I first came across These Wicked Rivers eighteen months ago whilst covering a New Wave Of Classic Rock weekender at The New Cross Inn in London for MetalTalk, when quite frankly, they blew me away. Two impressive EP’s have paved the way for today’s release of their debut album, so I’m more than happy to find this new offering in my inbox and wasted no time in eagerly reaching for the headphones and Jack Daniels.

Words: Dave Bonney

I must say I’m initially a bit taken aback by first track ‘Tea Leaves’. This short and quirky song with its repetitive slide riff, is not your usual album opening fodder and certainly not what I expected at all to be honest. Singer John Hartwell repeating the line “I saw the death of humanity in my mamas tea leaves” six times in the space of two minutes had me wondering what else was in the tea.

I know this because I counted them during the twenty minutes I spent listening to this track on repeat until it finally made sense with me singing the line myself whilst nodding my head and tapping my foot. Some might say opening your debut album with a song such as this is a brave move, though I prefer to suggest it shows great confidence and belief, not only in this song but the remainder of the album as a whole.

Try it for yourself, you’ll be hooked.

These Wicked Rivers album cover

First single ‘Shine On’ gets this bluesy Rock ‘n Roll party started in earnest with guitarist Arran Day laying down some dirt trodden grooves over Hartwell’s bourbon soaked tones. “My mama told me you got just one chance here”, this guy likes singing about his mama, which is nice! Running out with blistering fretwork, before coming to an abrupt end, this song is destined to become a live favourite.

‘Hit the Ground’ opens with drummer Dan Southall getting busy leading into a foot stomping rocker. If like most people now, you’re already aware of TWR, then you’ve probably heard the next track ‘Floyd’, with it being the bands second single from the album and afforded an excellent video release to go with it.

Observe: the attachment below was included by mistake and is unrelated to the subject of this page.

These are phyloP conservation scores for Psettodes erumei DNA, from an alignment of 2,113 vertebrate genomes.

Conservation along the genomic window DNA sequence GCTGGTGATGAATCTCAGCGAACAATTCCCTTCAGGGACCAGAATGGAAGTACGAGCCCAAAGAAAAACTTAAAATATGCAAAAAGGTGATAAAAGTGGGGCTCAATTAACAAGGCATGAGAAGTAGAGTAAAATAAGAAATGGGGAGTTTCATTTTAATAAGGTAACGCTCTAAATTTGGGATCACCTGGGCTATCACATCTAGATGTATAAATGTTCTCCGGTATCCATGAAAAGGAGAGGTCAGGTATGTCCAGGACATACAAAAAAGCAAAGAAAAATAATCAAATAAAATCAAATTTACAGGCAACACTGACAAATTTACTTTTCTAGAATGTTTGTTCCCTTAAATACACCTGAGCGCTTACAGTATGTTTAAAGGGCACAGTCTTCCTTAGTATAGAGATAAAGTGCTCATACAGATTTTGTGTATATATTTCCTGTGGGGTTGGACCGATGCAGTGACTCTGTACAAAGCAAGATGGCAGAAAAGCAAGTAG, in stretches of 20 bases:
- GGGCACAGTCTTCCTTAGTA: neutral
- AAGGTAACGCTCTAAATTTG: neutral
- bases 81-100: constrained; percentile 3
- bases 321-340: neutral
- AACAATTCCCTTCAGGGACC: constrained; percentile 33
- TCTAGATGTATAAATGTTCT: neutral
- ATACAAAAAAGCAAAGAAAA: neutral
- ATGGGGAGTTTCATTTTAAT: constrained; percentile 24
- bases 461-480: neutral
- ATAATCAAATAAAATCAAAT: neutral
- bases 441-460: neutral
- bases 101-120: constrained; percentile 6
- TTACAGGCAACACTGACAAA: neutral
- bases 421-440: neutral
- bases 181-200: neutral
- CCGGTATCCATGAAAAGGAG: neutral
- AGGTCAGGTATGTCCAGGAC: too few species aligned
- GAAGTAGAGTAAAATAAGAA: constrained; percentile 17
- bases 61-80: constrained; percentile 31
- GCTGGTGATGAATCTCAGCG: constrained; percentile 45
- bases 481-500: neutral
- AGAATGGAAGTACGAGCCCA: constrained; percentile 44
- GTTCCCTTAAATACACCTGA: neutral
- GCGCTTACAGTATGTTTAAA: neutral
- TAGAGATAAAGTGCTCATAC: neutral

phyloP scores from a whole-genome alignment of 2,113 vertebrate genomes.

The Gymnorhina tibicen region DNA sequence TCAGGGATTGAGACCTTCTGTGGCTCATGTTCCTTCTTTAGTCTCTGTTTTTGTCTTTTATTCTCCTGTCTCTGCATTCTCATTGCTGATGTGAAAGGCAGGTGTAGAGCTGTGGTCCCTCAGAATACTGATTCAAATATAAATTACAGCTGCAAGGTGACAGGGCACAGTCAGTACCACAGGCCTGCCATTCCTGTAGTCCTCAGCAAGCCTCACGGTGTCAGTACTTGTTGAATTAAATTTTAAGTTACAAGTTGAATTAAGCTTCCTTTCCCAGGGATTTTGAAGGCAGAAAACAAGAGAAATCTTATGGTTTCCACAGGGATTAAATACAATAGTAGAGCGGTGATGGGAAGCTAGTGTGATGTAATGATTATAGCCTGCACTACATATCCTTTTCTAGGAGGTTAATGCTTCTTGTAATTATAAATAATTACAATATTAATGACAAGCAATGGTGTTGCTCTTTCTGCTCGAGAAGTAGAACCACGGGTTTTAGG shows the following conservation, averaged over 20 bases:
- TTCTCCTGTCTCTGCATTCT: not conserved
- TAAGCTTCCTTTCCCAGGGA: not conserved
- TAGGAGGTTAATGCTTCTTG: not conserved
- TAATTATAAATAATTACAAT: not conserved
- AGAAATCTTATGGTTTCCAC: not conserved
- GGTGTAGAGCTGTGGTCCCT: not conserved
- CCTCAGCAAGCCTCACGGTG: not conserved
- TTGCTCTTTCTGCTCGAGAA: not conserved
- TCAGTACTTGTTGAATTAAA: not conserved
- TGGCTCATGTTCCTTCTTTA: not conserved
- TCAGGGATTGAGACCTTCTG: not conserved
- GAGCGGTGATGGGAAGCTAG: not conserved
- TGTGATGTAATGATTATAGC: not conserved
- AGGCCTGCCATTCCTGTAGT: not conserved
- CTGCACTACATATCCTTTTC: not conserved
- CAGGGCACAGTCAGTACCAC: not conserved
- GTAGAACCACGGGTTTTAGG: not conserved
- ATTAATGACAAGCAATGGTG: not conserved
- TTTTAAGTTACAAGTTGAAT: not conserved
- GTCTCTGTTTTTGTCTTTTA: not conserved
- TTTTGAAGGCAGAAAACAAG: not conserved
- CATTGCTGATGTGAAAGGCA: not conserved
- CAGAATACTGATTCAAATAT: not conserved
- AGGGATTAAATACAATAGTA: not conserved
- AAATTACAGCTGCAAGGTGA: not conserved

A poignant tale that guitarist Arran Day explains: “Floyd was the first song I ever brought to the band lyrically.

“It’s a tale about a homeless gentleman who sits in doorways silently watching people committing sins. Floyd sits still in the cold wet night, shackled to the sins he’s indebted to find.

“The people he’s been watching eventually notice him and all of a sudden Floyd disappears. Was he murdered by the people to hide their lies or was he a projection of their guilt which they’ve just removed to continue happily sinning away? Who knows?”

‘Evergreen’ ups the tempo slightly and with the subject being a man in the woods living in a shack, welcoming you to the evergreen for the chance of your life. These guys like to tell tales with imaginative and creative lyrics.

The next track opens up with some snare before Day brings the riff to the table, a table full of everything that is good about the so called NWOCR, though I’m not sure one can actually pigeon hole this band. ‘Money’ is another tale, this time of money, honey, fingers in pies, loopholes and payrolls. I’m sure you’re getting the picture.

Slow picking from Hartwell or Day and ultra low end from Sam Williams introduces ‘This Train’. Hartwell’s sublime vocals taking this slow burner to another level with more impressive distorted wah from Day running out at over six minutes. You can imagine this opus in the background of your favourite Western movie – so good.

Piercing guitar leading into a fuzzy riff, makes the next song intentions known immediately from the start.  An angry Hartwell sneers “fuck all the voting, fuck all the lies” and gives good advice with the title of the track, ‘Count to Ten’. 

Another slow entrance bringing visions of tumbleweed rollin’ on, ‘Cease Fire’ with its heavy chords and hooks, burns along with Hartwell quizzically asking “what’s the point of shooting when you called cease fire”. Sounds like someone wanted to get the first shot in!

‘The Garden’ and ‘Won’t be Broken’ keep this bluesy Rock ‘n Roll train on the right tracks, whilst the brooding ‘World in Chains’ sees the band “riding shotgun with the devil” in spectacular style. It is destined to become another live favourite.

Bonus track ‘Don’t Pray For Me’ is only available on the hard copy of the album, which sadly I don’t have at the moment, so my order is going in shortly and I strongly recommend yours does too.

So, a truly stunning debut from These Wicked Rivers who have had to cancel their album release party due to the lockdown.

However good news abounds, as you can catch a performance from the guys this bank holiday Monday @ 14:00 on the Breaking Bands Virtual Festival which is raising funds for all the bands appearing and RACPA (Rock Against Child Pornography and Abuse UK).

Donations can be made at

You can stream the whole festival over four days on Facebook Live and Youtube Live

Sleeve Notes

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